Casement Park redevelopment: ‘People said it will never happen but I was firm believer it would’

Preparation work gets underway for derelict Belfast GAA ground’s next role as a venue for Uefa Euro 2028 soccer tournament

The sight of a few hard-hatted workmen entering a derelict GAA stadium in west Belfast on Monday morning sent a quiet thrill along the Andersonstown Road.

Step ladders were set up outside Casement Park’s graffitied hoarding by one press photographer in an attempt to get a better view of the secured site as passersby peeked through the gates.

For the first time since Antrim GAA’s home ground closed in 2013, preparation work was finally under way for Casement’s massive redevelopment after being chosen as a venue for Uefa Euro 2028 soccer tournament.

“A lot of people said, ‘it will never happen’, but I was firm believer it would. I wasn’t sure when or how,” said former Antrim All-Star, Jane Adams.


“To be standing here today and it’s all starting to happen – even though it might just be a small number of workmen coming in, it’s still visual for people. It’s not just a great day for Antrim Gaels but the lost generation of kids that didn’t get to play.”

Despite the euphoria, funding has yet to be secured for Casement’s rebuild as costs soared from the original €90 million estimate to more than double that amid the project becoming a highly politicised row, with the DUP last year insisting there would be no “blank cheque” from public money to cover the additional bill.

A shortlist of new contractors have been drawn up – reportedly whittled down to around a dozen after the original contractor went into administration – but time is running out with a looming deadline for construction work to begin this year if the stadium is to host the Euro games.

Standing next to Casement’s weed infested grounds on Monday, Kevin Gamble expressed hope however that a new 34,000 capacity stadium can be delivered.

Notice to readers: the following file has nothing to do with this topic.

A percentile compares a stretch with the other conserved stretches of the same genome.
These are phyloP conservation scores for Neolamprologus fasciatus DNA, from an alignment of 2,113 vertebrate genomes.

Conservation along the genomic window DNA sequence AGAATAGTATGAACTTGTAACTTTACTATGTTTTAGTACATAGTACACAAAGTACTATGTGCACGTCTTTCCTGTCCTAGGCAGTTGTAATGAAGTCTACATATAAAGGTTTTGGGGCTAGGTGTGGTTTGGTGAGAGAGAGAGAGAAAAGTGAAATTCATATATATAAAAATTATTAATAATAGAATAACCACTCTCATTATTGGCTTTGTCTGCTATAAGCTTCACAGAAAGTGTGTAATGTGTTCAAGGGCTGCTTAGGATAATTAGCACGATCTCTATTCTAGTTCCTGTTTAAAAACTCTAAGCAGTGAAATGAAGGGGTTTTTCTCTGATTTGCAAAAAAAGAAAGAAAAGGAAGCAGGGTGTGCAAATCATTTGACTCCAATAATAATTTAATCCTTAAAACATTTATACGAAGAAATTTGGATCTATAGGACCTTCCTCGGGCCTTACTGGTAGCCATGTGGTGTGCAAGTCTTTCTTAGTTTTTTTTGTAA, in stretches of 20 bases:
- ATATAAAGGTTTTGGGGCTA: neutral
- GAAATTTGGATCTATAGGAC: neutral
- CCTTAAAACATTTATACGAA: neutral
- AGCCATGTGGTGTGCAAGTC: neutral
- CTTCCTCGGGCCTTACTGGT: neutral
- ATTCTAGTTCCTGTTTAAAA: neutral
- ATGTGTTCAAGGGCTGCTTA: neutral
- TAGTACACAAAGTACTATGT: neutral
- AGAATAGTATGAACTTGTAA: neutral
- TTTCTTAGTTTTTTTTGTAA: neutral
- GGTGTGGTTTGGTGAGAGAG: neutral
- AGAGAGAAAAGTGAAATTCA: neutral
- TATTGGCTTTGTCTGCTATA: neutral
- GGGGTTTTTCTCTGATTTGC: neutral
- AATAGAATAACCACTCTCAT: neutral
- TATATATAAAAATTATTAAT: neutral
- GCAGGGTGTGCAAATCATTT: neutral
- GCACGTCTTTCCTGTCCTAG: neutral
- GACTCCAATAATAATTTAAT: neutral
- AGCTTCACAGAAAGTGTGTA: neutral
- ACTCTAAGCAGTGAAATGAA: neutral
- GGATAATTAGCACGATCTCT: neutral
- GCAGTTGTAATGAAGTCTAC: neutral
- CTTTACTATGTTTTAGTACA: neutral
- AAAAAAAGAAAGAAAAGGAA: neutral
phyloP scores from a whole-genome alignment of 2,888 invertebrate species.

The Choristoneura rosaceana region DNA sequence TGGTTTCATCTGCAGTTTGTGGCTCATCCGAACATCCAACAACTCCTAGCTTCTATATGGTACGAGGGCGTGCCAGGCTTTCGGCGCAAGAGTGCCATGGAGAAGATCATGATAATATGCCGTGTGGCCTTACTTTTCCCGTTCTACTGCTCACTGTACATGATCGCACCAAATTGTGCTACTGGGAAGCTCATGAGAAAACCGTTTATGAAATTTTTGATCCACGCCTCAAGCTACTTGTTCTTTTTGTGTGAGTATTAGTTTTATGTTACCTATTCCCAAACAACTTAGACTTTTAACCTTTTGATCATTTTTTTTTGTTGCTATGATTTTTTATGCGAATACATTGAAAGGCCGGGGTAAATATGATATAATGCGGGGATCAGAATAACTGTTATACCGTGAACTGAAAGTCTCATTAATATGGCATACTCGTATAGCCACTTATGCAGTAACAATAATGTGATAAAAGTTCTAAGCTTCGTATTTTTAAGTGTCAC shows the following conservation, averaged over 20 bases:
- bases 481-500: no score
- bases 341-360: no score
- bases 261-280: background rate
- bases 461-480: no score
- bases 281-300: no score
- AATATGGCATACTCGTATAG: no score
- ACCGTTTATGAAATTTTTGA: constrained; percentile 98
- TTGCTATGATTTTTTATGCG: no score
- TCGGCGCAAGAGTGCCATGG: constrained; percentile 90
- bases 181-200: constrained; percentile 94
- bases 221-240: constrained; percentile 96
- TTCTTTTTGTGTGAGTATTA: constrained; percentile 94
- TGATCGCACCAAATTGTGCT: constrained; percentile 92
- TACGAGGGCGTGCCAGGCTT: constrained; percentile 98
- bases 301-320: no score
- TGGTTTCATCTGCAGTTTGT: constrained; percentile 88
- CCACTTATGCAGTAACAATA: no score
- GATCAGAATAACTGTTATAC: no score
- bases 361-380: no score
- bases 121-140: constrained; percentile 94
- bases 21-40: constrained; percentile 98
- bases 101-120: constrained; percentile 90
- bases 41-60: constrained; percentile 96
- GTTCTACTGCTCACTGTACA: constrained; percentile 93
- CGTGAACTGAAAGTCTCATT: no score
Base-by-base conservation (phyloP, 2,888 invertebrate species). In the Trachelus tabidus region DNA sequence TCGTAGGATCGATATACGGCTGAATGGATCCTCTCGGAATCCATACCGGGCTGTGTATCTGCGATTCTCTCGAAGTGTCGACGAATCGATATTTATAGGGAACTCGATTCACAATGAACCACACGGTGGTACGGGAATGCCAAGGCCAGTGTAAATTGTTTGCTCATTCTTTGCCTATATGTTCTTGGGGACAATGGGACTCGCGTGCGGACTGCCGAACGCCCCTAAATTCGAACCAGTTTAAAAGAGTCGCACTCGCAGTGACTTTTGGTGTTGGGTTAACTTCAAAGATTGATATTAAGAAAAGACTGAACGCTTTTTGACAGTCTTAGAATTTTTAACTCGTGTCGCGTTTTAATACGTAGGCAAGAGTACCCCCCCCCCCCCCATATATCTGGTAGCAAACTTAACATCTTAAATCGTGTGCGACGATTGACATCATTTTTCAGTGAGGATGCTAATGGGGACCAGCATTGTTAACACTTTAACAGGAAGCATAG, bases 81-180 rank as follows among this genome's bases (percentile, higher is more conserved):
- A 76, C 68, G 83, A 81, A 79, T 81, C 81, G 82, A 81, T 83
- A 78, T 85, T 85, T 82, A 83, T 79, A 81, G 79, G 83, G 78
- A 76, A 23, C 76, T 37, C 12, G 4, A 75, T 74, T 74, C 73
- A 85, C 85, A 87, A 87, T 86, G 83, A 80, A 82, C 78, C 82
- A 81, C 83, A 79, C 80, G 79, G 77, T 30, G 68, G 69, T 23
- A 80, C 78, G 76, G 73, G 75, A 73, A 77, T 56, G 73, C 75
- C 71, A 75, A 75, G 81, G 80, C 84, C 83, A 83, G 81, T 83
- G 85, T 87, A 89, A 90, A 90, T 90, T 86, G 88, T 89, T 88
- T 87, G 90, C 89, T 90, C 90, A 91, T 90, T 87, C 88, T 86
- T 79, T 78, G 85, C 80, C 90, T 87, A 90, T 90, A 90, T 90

Pledges by the Irish and British governments to stump up funding alongside Stormont money and the GAA’s contribution are key, according to Gamble, the South Antrim GAA chairman who played one of the last club games at the Andersonstown road stadium.

Speculation is mounting that an announcement will be made by Dublin this week about a significant financial contribution towards the redevelopment.

“I think the political will is there to find the money,” said Gamble.

“Today is a massively significant day and over the next couple of weeks and months, we will literally be getting the ground ready. You can see the state of it, a lot of debris is lying around. That will all be getting cleaned up and the next big thing is the old stand being knocked down and terracing coming down. The real work will hopefully begin September/October time and then you’re looking at a two to two-and-a-half year construction period.”

How does the Antrim Gael feel about soccer and rugby being played on grounds once regarded as the finest GAA surface in Ireland?

“It’s no exaggeration to say that the hair stood up on the back of your neck when you were in the changing rooms at Casement Park; you knew you were coming down those famous steps, there was a crowd behind you,” said Gamble.

“The pitch was like a snooker table. You’ve heard county players from Cork, from Kilkenny, from Tipperary saying that Casement was the best ground they’d ever played on.

“But I’d like to see soccer and rugby played on it – we’ll throw open our doors to other sports and events. First and foremost though, it’s a GAA stadium and we want to see the biggest GAA games we can at Casement Park.”

The new Stormont minister responsible for overseeing the project, the DUP’s Gordon Lyons, has outlined his concerns about its future due to funding shortages since his appointment as Communities Minister following Stormont’s restoration earlier this month.

But for pensioner Colette Herald, who has lived on the Andersonstown Road for 54 years, the commencement of preparatory work to clear the GAA ground is “brilliant news”.

“I’m over the moon,” she said.

“We’re waiting so long on this. I walk past Casement on the way to Mass in the mornings and will be offering it up in my prayers. It’ll be great for all the people on the road and all wee businesses here. It’s good to see something positive.”

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Seanín Graham

Seanín Graham

Seanín Graham is Northern Correspondent of The Irish Times